Dragon 1/48 Ta-152H-0

KIT #: 5539
PRICE: $24.95 at estate sale
DECALS: Two options
REVIEWER: Tom Cleaver
NOTES: Special release for Dragon Expo 2008


The Ta 152 series were Kurt Tank’s attempt to solve the problem that the Fw-190, both the A series and the D sub-types, suffered loss of performance above 25,000 feet. Tank tried it two different ways, following a long development process with experimental Fw 190 sub-types testing power plants, injection methods, supercharging, and aerodynamic properties. There were two principal design avenues. The first was the Ta 152C, which was essentially a FW-190D with a Daimler-Benz DB-603LA engine, while the second was the Ta 152H high-altitude fighter, powered by the Junkers Jumo 213 E and using a long-span high aspect ratio wing.

Unlike the BV 155, a highly experimental, flying test-bed, Tank’s design of the Ta-152H joined a powerful engine that was already proven in the Fw 190D-9 with an existing airframe tweaked to perform at higher altitudes using extended high aspect ratio wings. The result was a fighter that was faster and more maneuverable than either the P-51 or the P-47. The Ta-152H model had a maximum speed of 472 mph at 41,000 feet.

In October and November 1944, 20 pre-production Ta 152H-0s were delivered to Erprobungskommando Ta 152 at Rechnlin, commanded by Hauptmann Bruno Stolle. The pressure of events and soundness of the design led him to recommend a rapid introduction into service, with 20 Ta 152H-1s leaving the production line at Cottbus in early 1945.

Oberfeldwebel Willi Reschke, who had entered combat on June 20, 1944, with I/JG 302 and scored 17 B-17s and B-24s of 22 victories claimed shot down by early January 1945, was part of the Stabschwarm for JG 301 (I/JG 302 had been redesignated III/JG 301 in September 1944) when he first saw the Ta-152H at the end of January. He recalled:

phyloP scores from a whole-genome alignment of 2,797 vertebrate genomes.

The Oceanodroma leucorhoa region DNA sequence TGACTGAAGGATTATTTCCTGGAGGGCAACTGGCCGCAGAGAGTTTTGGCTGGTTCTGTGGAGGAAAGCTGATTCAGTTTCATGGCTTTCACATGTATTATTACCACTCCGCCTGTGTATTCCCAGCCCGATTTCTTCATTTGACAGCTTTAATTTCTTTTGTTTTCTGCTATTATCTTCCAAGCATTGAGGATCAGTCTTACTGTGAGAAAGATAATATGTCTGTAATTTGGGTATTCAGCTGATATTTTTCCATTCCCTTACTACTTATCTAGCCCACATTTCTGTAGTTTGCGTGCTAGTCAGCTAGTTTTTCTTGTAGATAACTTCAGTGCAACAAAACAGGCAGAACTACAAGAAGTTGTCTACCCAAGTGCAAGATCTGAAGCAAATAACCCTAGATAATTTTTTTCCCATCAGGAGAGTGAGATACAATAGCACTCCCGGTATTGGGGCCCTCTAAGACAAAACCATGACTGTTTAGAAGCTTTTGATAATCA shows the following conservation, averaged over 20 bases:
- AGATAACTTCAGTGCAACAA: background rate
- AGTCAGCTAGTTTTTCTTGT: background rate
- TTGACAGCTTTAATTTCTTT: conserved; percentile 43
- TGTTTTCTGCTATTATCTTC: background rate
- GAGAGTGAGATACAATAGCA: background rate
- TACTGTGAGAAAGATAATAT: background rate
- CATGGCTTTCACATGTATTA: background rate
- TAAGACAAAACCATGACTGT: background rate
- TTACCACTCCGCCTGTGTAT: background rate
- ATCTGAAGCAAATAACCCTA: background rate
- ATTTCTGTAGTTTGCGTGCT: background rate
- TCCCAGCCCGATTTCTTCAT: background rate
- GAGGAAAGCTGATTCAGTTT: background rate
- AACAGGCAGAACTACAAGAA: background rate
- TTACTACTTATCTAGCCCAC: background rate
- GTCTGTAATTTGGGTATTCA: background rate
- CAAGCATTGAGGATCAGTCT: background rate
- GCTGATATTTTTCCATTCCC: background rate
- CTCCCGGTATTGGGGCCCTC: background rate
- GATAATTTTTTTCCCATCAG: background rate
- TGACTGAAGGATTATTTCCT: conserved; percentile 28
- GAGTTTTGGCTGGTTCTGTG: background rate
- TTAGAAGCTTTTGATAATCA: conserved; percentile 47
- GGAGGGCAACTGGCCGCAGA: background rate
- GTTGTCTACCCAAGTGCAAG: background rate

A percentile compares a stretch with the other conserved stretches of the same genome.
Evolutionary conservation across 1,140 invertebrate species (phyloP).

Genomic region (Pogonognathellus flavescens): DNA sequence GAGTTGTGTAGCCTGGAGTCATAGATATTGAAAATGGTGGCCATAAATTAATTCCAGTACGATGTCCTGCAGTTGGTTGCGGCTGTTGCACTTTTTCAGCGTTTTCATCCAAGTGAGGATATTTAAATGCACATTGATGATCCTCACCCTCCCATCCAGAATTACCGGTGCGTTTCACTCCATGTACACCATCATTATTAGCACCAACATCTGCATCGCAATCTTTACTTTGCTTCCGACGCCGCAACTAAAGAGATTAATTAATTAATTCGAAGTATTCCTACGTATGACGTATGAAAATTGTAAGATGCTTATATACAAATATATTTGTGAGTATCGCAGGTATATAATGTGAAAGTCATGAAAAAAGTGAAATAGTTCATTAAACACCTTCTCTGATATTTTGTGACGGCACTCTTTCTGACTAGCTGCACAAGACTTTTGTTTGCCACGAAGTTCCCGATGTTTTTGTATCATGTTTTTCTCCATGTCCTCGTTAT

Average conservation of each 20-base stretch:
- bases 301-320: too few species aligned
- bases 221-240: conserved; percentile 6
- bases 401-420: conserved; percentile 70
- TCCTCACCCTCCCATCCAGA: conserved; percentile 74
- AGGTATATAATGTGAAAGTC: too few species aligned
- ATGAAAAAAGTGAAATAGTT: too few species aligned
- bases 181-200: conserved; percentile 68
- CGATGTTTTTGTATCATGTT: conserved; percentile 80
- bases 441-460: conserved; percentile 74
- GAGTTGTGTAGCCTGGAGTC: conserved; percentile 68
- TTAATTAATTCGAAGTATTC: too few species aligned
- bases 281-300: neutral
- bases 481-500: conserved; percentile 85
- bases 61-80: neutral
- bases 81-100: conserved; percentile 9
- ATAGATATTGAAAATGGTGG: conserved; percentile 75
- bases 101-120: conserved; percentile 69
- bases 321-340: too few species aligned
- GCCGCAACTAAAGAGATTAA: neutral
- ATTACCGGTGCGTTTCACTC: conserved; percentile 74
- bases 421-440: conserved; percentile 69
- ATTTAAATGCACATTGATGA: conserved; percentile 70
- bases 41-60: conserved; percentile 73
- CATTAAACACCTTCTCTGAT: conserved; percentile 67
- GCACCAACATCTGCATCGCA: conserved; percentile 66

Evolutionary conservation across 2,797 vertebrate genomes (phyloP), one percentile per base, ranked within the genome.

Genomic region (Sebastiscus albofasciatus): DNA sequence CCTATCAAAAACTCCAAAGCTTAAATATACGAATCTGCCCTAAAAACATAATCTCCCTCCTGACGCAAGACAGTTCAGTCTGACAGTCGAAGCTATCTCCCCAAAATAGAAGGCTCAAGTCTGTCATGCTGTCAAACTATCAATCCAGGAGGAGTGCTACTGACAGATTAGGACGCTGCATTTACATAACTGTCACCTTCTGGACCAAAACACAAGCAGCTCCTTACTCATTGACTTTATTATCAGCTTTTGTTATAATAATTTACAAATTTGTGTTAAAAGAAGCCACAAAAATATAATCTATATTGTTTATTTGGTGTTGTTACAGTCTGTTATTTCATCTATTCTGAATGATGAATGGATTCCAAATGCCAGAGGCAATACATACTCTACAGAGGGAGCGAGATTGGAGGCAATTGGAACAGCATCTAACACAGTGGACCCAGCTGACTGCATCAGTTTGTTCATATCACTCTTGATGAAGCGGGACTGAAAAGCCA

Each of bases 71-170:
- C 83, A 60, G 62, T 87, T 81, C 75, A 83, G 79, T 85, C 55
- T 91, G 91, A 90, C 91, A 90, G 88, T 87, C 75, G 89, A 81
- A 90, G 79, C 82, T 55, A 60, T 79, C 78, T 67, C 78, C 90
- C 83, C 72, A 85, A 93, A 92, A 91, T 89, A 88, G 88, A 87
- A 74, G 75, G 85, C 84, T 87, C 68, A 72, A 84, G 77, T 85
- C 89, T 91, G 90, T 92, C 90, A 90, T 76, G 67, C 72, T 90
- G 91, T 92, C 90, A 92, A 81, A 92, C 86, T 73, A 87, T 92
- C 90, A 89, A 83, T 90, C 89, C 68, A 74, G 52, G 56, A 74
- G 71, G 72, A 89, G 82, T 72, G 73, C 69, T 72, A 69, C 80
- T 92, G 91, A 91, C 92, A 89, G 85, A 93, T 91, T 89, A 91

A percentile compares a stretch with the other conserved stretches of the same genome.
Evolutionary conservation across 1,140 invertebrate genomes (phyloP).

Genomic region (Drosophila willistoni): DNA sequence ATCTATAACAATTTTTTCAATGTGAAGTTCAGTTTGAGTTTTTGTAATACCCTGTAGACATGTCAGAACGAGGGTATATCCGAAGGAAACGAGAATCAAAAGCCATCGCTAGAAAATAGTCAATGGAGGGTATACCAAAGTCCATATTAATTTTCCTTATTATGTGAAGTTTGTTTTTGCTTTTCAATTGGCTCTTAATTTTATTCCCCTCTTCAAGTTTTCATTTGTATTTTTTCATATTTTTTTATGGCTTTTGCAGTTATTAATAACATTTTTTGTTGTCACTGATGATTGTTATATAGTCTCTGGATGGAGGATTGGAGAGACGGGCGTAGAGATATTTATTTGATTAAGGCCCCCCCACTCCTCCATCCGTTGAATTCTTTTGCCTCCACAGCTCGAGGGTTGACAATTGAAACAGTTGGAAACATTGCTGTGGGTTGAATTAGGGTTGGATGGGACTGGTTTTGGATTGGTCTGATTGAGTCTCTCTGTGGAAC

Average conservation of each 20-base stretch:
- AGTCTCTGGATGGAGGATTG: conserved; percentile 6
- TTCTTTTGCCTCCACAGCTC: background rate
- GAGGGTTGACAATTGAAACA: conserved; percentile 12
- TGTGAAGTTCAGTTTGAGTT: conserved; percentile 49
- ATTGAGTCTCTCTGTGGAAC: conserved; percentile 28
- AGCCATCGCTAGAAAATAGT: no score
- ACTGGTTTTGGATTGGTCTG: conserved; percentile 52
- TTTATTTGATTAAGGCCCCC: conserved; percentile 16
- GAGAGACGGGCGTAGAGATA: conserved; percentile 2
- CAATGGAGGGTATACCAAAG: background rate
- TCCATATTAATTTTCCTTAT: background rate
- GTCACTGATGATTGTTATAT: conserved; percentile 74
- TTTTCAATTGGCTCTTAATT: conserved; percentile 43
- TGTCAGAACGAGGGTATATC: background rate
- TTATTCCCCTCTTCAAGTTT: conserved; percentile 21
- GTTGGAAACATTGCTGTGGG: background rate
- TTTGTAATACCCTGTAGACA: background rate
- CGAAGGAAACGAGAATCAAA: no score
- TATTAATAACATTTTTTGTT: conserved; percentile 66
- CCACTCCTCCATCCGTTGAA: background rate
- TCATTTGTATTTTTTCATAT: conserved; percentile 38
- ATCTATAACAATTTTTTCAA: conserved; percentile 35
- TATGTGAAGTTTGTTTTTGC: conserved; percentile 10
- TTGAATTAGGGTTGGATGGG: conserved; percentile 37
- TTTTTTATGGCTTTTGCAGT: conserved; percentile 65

On 23 January 1945 Jagdgruppe III./JG 301 was temporarily taken off operations and designated an Einsatzerprobungsverband, a combat test unit. We were to re-equip with the Ta 152. In the early hours of 27 January, we pilots were taken by truck to the Neuhausen aircraft plant near Cottbus with orders to ferry the new Höhenjäger to Alteno. Arriving at the airfield we were confronted with our first sight of the Ta 152 H. which with its enormous wingspan and lengthened engine cowl hardly looked like a fighter aircraft at all. With feelings of unease we walked around the twelve machines. Technicians were on hand to answer our queries. After a talk on the technical aspects of the machines that lasted barely 30 minutes, we took the aircraft on charge. I got airborne at 11:08.”

The pilots of III./JG 301 were eager to try the new fighter in combat. The first combat sortie was flown on 8 February but did not result in contact with the enemy. On 18 February the Geschwader Stabstaffel shifted to Sachau, west of Berlin and encountered US bombers for the first time on 21 February. Oberfeldwebel Josef Keil, flying "Green 3," claimed a B-17 shot down at 1630 over Berlin. On 1 March Keil flew a sortie in the Kommodore's "Green 1" and claimed a P-51 over the same sector. Keil would eventually become the only Ta-152 pilot to claim five victories while flying the new fighter.

On 2 March, the first combat mission was flown by a mixed force of Ta 152Hs and Fw 190As of III./JG 301. A powerful 8th Air Force formation of 1,200 bombers screened by over 700 fighters was dispatched to Böhlen, Magdeburg and Ruhland. Airborne from Sachau behind Oberleutnant Stahl, 12 Ta 152s prepared to intercept the Mustangs screening the bombers heading for the Bohlen chemical plant near Leuna. The sortie ended in disaster when the Ta 152s were engaged. Willi Reschke recalled:

We reached grid square Heinrich-Caesar, now flying at an altitude of more than 8,000 meters and closed to join with Bf-109s from I/JG 301. We could barely believe our eyes when, moments later, the first tracers split the air around us as Unteroffizier ’Bubi’ Blum’s Ta 152 came under attack. The 109s had opened up on us! We could hardly return fire on Kameraden from our own Jagdgeschwader and the sortie ended in a complete debacle.”